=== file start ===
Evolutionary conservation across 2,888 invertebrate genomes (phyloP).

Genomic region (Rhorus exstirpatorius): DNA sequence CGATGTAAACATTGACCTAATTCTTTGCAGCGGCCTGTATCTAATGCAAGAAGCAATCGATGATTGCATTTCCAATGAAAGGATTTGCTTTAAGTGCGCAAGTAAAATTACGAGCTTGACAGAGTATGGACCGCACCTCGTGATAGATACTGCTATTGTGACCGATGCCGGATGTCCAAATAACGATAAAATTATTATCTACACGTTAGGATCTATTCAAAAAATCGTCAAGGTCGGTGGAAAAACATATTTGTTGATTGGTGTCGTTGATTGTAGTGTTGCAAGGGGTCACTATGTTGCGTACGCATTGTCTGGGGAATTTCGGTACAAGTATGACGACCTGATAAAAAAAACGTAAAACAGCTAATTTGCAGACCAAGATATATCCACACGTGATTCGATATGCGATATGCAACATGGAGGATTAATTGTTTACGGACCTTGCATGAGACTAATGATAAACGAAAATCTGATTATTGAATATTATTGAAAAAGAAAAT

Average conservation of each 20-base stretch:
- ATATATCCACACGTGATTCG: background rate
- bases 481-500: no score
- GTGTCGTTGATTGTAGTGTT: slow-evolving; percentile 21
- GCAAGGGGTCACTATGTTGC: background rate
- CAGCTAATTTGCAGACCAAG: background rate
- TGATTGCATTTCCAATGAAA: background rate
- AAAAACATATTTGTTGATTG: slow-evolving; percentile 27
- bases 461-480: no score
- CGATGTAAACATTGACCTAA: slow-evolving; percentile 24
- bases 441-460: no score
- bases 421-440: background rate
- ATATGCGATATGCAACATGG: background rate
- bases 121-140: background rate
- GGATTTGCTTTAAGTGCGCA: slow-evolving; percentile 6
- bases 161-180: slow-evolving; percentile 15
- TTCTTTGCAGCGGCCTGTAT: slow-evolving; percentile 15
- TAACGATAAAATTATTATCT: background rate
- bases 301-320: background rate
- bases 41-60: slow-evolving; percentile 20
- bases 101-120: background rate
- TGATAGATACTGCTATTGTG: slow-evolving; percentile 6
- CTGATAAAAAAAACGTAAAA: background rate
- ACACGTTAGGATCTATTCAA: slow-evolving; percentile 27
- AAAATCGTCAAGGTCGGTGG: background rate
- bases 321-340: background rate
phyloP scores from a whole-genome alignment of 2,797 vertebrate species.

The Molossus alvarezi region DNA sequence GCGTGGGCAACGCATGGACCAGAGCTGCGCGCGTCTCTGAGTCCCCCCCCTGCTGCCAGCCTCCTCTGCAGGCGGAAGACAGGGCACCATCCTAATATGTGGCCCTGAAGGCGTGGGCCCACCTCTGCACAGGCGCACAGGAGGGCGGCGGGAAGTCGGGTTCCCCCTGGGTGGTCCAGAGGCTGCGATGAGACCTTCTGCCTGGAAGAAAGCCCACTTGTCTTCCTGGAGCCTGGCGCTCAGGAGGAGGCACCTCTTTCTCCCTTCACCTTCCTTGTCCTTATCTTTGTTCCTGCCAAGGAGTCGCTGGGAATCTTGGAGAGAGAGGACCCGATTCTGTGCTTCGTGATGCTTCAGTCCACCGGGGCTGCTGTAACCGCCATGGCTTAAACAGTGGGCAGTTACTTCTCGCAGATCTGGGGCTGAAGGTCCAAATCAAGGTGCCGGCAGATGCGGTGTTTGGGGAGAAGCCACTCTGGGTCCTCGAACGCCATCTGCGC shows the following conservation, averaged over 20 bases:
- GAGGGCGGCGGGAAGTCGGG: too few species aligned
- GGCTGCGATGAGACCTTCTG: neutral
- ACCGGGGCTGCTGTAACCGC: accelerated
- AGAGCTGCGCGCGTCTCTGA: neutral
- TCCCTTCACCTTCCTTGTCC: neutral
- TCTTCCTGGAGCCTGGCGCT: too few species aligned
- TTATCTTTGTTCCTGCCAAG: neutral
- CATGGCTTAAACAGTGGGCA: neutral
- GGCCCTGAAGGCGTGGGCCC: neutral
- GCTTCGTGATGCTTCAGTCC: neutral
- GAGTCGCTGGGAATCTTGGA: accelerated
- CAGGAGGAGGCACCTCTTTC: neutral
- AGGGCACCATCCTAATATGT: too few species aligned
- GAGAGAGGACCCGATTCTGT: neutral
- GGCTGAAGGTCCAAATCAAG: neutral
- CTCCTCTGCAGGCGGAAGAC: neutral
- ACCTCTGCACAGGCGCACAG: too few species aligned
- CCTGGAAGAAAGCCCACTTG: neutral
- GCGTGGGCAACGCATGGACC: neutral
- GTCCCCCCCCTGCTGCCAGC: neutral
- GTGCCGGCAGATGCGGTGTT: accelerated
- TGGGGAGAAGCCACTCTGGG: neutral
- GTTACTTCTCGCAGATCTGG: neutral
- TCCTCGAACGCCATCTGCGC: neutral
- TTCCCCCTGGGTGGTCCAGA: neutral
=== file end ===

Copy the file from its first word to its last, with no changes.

Evolutionary conservation across 2,888 invertebrate genomes (phyloP).

Genomic region (Rhorus exstirpatorius): DNA sequence CGATGTAAACATTGACCTAATTCTTTGCAGCGGCCTGTATCTAATGCAAGAAGCAATCGATGATTGCATTTCCAATGAAAGGATTTGCTTTAAGTGCGCAAGTAAAATTACGAGCTTGACAGAGTATGGACCGCACCTCGTGATAGATACTGCTATTGTGACCGATGCCGGATGTCCAAATAACGATAAAATTATTATCTACACGTTAGGATCTATTCAAAAAATCGTCAAGGTCGGTGGAAAAACATATTTGTTGATTGGTGTCGTTGATTGTAGTGTTGCAAGGGGTCACTATGTTGCGTACGCATTGTCTGGGGAATTTCGGTACAAGTATGACGACCTGATAAAAAAAACGTAAAACAGCTAATTTGCAGACCAAGATATATCCACACGTGATTCGATATGCGATATGCAACATGGAGGATTAATTGTTTACGGACCTTGCATGAGACTAATGATAAACGAAAATCTGATTATTGAATATTATTGAAAAAGAAAAT

Average conservation of each 20-base stretch:
- ATATATCCACACGTGATTCG: background rate
- bases 481-500: no score
- GTGTCGTTGATTGTAGTGTT: slow-evolving; percentile 21
- GCAAGGGGTCACTATGTTGC: background rate
- CAGCTAATTTGCAGACCAAG: background rate
- TGATTGCATTTCCAATGAAA: background rate
- AAAAACATATTTGTTGATTG: slow-evolving; percentile 27
- bases 461-480: no score
- CGATGTAAACATTGACCTAA: slow-evolving; percentile 24
- bases 441-460: no score
- bases 421-440: background rate
- ATATGCGATATGCAACATGG: background rate
- bases 121-140: background rate
- GGATTTGCTTTAAGTGCGCA: slow-evolving; percentile 6
- bases 161-180: slow-evolving; percentile 15
- TTCTTTGCAGCGGCCTGTAT: slow-evolving; percentile 15
- TAACGATAAAATTATTATCT: background rate
- bases 301-320: background rate
- bases 41-60: slow-evolving; percentile 20
- bases 101-120: background rate
- TGATAGATACTGCTATTGTG: slow-evolving; percentile 6
- CTGATAAAAAAAACGTAAAA: background rate
- ACACGTTAGGATCTATTCAA: slow-evolving; percentile 27
- AAAATCGTCAAGGTCGGTGG: background rate
- bases 321-340: background rate
phyloP scores from a whole-genome alignment of 2,797 vertebrate species.

The Molossus alvarezi region DNA sequence GCGTGGGCAACGCATGGACCAGAGCTGCGCGCGTCTCTGAGTCCCCCCCCTGCTGCCAGCCTCCTCTGCAGGCGGAAGACAGGGCACCATCCTAATATGTGGCCCTGAAGGCGTGGGCCCACCTCTGCACAGGCGCACAGGAGGGCGGCGGGAAGTCGGGTTCCCCCTGGGTGGTCCAGAGGCTGCGATGAGACCTTCTGCCTGGAAGAAAGCCCACTTGTCTTCCTGGAGCCTGGCGCTCAGGAGGAGGCACCTCTTTCTCCCTTCACCTTCCTTGTCCTTATCTTTGTTCCTGCCAAGGAGTCGCTGGGAATCTTGGAGAGAGAGGACCCGATTCTGTGCTTCGTGATGCTTCAGTCCACCGGGGCTGCTGTAACCGCCATGGCTTAAACAGTGGGCAGTTACTTCTCGCAGATCTGGGGCTGAAGGTCCAAATCAAGGTGCCGGCAGATGCGGTGTTTGGGGAGAAGCCACTCTGGGTCCTCGAACGCCATCTGCGC shows the following conservation, averaged over 20 bases:
- GAGGGCGGCGGGAAGTCGGG: too few species aligned
- GGCTGCGATGAGACCTTCTG: neutral
- ACCGGGGCTGCTGTAACCGC: accelerated
- AGAGCTGCGCGCGTCTCTGA: neutral
- TCCCTTCACCTTCCTTGTCC: neutral
- TCTTCCTGGAGCCTGGCGCT: too few species aligned
- TTATCTTTGTTCCTGCCAAG: neutral
- CATGGCTTAAACAGTGGGCA: neutral
- GGCCCTGAAGGCGTGGGCCC: neutral
- GCTTCGTGATGCTTCAGTCC: neutral
- GAGTCGCTGGGAATCTTGGA: accelerated
- CAGGAGGAGGCACCTCTTTC: neutral
- AGGGCACCATCCTAATATGT: too few species aligned
- GAGAGAGGACCCGATTCTGT: neutral
- GGCTGAAGGTCCAAATCAAG: neutral
- CTCCTCTGCAGGCGGAAGAC: neutral
- ACCTCTGCACAGGCGCACAG: too few species aligned
- CCTGGAAGAAAGCCCACTTG: neutral
- GCGTGGGCAACGCATGGACC: neutral
- GTCCCCCCCCTGCTGCCAGC: neutral
- GTGCCGGCAGATGCGGTGTT: accelerated
- TGGGGAGAAGCCACTCTGGG: neutral
- GTTACTTCTCGCAGATCTGG: neutral
- TCCTCGAACGCCATCTGCGC: neutral
- TTCCCCCTGGGTGGTCCAGA: neutral